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Immigration and National Identities in Latin America$
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Nicola Foote and Michael Goebel

Print publication date: 2014

Print ISBN-13: 9780813060002

Published to Florida Scholarship Online: May 2015

DOI: 10.5744/florida/9780813060002.001.0001

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Migrants, Nations, and Empires in Transition

Migrants, Nations, and Empires in Transition

Native Claims in the Greater Caribbean, 1850s–1930s

(p.30) (p.31) 1 Migrants, Nations, and Empires in Transition
Immigration and National Identities in Latin America

Lara Putnam

University Press of Florida

This chapter traces the entangled history of labor migration and immigration restriction in the Greater Caribbean’s Spanish-speaking republics (especially Venezuela, Panama, Costa Rica, Cuba, and the Dominican Republic) and British colonies (especially Jamaica, Trinidad, and Barbados). The expansion of U.S. informal empire and associated export production fuelled intraregional migration in the late nineteenth and early twentieth centuries, but by the mid-1920s the rise of eugenics and nativist populism in the United States and elsewhere fed an international wave of race-based anti-immigrant laws that truncated popular mobility. While the region’s Afro-Caribbean families were those most affected, this chapter also highlights the related scapegoating of Chinese and Syrian traders, and the impact of the interwar era’s racialized nationalisms on Indo-Caribbean identities and alliances.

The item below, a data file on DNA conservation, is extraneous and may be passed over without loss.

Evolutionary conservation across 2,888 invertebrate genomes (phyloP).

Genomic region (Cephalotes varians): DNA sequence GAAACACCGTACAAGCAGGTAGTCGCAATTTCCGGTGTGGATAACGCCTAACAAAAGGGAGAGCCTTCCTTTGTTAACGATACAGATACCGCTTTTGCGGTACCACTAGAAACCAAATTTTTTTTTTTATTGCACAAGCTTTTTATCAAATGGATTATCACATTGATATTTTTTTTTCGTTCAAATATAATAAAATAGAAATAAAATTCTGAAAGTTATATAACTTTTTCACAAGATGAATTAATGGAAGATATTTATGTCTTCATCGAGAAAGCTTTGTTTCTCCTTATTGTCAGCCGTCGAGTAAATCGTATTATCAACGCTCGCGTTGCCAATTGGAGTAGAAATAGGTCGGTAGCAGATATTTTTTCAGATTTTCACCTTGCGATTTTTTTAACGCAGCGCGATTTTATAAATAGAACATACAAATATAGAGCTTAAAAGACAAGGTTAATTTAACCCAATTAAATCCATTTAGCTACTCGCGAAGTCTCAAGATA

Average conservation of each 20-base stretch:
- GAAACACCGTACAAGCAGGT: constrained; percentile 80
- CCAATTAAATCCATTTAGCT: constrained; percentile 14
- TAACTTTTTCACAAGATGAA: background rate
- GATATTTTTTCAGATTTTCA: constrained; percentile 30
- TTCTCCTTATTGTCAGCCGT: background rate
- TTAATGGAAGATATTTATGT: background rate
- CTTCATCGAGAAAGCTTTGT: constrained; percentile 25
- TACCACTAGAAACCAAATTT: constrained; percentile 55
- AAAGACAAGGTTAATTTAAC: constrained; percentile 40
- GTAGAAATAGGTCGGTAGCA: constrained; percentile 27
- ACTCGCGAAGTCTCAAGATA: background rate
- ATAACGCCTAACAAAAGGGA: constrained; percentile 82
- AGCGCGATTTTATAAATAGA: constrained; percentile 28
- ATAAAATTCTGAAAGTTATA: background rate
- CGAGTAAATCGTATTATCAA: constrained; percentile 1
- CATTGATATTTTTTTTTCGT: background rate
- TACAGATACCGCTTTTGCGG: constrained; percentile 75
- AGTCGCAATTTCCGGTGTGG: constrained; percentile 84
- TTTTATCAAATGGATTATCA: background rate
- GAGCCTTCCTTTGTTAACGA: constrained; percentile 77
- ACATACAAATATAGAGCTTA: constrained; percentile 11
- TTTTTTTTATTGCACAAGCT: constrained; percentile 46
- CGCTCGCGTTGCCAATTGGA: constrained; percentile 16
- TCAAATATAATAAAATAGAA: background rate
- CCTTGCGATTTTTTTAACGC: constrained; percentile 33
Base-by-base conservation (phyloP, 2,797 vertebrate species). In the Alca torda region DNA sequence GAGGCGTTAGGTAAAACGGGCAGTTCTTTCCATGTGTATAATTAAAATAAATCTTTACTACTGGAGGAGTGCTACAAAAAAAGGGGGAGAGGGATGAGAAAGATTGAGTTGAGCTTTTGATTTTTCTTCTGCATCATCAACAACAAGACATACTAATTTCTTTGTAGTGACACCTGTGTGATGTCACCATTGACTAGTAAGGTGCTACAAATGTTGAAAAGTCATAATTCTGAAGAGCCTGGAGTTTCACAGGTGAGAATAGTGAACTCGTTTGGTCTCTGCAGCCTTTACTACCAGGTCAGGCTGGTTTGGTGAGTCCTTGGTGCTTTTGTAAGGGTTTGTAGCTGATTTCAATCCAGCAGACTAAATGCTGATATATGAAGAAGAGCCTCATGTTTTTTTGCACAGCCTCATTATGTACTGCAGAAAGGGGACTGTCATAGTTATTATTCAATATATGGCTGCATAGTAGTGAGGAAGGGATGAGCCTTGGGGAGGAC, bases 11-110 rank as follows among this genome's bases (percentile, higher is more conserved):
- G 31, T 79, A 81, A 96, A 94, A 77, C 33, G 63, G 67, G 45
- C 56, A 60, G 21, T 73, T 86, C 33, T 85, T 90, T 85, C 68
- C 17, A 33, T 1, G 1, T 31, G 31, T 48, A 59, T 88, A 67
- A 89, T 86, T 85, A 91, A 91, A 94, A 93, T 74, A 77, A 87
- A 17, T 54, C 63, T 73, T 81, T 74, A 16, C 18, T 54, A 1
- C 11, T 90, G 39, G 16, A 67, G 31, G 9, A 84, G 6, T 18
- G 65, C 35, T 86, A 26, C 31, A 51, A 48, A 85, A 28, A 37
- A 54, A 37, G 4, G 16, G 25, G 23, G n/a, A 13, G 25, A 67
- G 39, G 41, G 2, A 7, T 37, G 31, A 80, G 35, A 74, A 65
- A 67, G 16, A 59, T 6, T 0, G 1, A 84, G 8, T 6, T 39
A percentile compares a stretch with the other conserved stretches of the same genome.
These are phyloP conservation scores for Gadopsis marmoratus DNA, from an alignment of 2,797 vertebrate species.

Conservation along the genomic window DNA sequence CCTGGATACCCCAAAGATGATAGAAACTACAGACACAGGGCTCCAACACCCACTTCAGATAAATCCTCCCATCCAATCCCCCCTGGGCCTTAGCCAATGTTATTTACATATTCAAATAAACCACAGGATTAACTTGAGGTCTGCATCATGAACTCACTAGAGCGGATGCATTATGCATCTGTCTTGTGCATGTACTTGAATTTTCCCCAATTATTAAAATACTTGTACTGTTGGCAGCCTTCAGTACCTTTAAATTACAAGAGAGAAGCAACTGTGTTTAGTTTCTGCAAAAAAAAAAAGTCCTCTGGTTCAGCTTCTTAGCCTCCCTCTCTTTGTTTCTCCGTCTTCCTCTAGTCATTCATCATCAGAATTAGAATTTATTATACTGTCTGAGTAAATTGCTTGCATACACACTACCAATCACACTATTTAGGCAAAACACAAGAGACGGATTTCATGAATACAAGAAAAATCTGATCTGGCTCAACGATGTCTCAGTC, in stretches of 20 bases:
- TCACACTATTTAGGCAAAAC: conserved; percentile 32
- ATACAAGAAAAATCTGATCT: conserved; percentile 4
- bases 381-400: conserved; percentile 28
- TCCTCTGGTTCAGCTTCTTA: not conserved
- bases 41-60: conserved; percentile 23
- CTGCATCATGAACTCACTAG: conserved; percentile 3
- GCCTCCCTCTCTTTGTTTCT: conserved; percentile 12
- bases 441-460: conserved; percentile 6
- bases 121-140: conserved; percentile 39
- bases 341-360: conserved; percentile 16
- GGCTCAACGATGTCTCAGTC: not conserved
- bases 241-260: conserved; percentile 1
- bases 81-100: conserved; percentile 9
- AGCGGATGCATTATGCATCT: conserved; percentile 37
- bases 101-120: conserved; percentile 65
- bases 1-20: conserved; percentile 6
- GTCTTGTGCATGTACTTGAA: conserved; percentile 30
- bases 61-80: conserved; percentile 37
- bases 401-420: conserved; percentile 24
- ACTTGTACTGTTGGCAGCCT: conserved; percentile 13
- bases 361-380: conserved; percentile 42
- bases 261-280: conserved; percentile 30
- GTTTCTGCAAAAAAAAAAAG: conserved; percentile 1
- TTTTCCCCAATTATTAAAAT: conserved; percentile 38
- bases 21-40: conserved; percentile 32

Keywords:   Jamaica, Trinidad, Barbados, Panama, Costa Rica, Venezuela

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